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Published on Monday, November 13, 2017

City leaders present at rural jobs summit

The Association of Washington Business (AWB) held a rural jobs summit in Moses Lake to discuss the rural economy. Two city officials participated in a panel alongside two county commissioners to discuss the local government perspective. Twisp Mayor and AWC Board member Soo Ing-Moody, and Kelso City Manager Steve Taylor shared their experiences living in rural communities. Mayor Ing-Moody shared that access to rural broadband, workforce housing, and limits to workforce and financial resources are the primary barriers to economic development in her area. Taylor shared that the Kelso-Longview area has primarily struggled with an unpredictable regulatory environment that has kept industry away. Specifically, three “mega-projects” have met significant delay due to permitting issues. Taylor would like to see streamlined permitting processes at both the state and federal levels.

Streamlined permitting processes was a theme that resonated throughout the day at the summit, and not only with the local government panel. Multiple presenters from industry and government argued that they have struggled to incentivize and spur development in their regions when faced with the regulatory environment. Many argued that rural areas frequently depend more on the use of natural resources for economic development, uses that are met with more stringent regulatory processes. This in turn creates additional barriers to economic development in these areas. While many asked for better, and more streamlined, regulatory processes, others also suggested assistance could come in the form of a “rapid response” office set up within government that could assist local communities when responding to large economic development opportunities.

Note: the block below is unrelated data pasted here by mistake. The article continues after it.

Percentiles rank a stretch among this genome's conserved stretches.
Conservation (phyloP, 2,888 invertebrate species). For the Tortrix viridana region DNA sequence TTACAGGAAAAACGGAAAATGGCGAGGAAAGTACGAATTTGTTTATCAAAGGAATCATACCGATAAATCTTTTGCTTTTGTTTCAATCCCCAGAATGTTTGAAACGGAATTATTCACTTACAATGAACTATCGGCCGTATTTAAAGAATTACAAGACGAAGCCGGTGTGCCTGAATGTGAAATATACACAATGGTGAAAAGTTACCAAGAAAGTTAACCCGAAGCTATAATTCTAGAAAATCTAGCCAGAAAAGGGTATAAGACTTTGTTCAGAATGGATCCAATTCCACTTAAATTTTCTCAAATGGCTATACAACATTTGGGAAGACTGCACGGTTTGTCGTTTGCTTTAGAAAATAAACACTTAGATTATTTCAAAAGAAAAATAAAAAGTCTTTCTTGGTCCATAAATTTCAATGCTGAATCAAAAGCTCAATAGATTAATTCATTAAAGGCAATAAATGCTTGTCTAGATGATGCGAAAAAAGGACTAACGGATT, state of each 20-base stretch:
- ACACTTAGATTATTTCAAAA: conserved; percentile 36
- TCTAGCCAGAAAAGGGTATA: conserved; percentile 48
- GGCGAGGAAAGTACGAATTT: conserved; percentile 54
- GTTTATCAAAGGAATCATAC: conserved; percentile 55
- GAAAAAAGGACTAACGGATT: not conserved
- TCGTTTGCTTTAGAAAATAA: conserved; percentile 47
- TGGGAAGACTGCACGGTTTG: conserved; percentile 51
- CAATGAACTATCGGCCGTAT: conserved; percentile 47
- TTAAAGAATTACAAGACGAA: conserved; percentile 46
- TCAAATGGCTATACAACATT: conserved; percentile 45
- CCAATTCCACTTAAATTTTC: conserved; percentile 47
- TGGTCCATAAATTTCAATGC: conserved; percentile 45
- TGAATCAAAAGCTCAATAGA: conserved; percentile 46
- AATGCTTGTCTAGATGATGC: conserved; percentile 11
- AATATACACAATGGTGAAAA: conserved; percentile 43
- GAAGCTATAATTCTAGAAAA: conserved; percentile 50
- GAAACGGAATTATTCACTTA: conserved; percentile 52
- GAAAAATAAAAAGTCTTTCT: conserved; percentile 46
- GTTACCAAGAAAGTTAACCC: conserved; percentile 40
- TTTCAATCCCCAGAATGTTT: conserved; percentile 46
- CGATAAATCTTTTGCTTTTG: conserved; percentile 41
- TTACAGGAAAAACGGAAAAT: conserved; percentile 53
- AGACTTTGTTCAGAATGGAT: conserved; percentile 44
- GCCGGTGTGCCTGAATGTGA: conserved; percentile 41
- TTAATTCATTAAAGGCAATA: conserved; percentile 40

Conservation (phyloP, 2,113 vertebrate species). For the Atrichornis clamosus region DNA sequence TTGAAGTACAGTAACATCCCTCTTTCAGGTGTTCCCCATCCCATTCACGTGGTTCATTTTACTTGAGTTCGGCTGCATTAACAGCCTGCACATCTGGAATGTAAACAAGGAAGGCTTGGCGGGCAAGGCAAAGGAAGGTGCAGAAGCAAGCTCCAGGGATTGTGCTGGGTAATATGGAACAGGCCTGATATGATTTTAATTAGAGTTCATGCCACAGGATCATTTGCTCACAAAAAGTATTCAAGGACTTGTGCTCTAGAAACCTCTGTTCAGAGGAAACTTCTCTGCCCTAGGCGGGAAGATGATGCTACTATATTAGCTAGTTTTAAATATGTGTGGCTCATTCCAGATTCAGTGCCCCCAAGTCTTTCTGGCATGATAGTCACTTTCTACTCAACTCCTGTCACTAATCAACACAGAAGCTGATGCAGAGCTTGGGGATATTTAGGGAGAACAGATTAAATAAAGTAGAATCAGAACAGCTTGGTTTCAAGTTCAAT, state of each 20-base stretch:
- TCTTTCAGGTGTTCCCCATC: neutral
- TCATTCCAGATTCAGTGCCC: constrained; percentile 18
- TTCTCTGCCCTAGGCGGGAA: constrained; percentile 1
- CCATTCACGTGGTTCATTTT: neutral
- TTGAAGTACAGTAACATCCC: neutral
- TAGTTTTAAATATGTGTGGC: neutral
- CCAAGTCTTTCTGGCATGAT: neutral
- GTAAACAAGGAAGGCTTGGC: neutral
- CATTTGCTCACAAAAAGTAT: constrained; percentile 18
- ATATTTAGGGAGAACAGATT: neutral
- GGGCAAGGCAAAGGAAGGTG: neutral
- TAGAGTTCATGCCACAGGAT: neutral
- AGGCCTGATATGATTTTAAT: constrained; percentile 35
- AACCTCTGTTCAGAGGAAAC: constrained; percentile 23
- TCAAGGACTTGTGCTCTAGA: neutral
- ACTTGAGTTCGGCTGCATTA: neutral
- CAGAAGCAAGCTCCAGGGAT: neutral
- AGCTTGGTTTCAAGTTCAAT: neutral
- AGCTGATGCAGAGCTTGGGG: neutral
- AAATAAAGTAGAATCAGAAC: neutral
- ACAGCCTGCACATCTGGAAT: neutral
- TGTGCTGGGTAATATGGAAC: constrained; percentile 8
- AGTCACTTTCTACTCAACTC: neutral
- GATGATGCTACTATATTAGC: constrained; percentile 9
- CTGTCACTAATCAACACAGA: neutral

In addition to industry and local government representatives, many state legislators attended the summit. The final panel of the Summit included Senate and House leadership. Speaker of the House Frank Chopp (D-Seattle), Senate Majority Leader Mark Schoesler (R-Ritzville), Senate Ranking Minority member of the Agriculture, Water, Trade and Economic Development Committee Maralyn Chase (D-Edmonds), and House Minority Leader J.T. Wilcox (R-Yelm). They discussed their visions for economic development in our rural areas. Senator Schoesler argued that it boils down to several key priorities, fixing the water issue in rural areas (Hirst), access to broadband, and streamlining the regulatory environment. Representative Wilcox focused much of his remarks on farming, a subject he is intimately familiar with. Speaker Chopp and Senator Chase touched on what their caucuses have done to help spur rural development, as well as shared ideas for the coming session.

As we move into the 2018 legislative session it is clear rural economic development is on the minds of many – industry, local government and state leadership. Economic development is one of AWC’s priorities for the 2018 session, and we will continue to follow this issue closely as we work towards ensuring all of our communities are given opportunities and tools for success.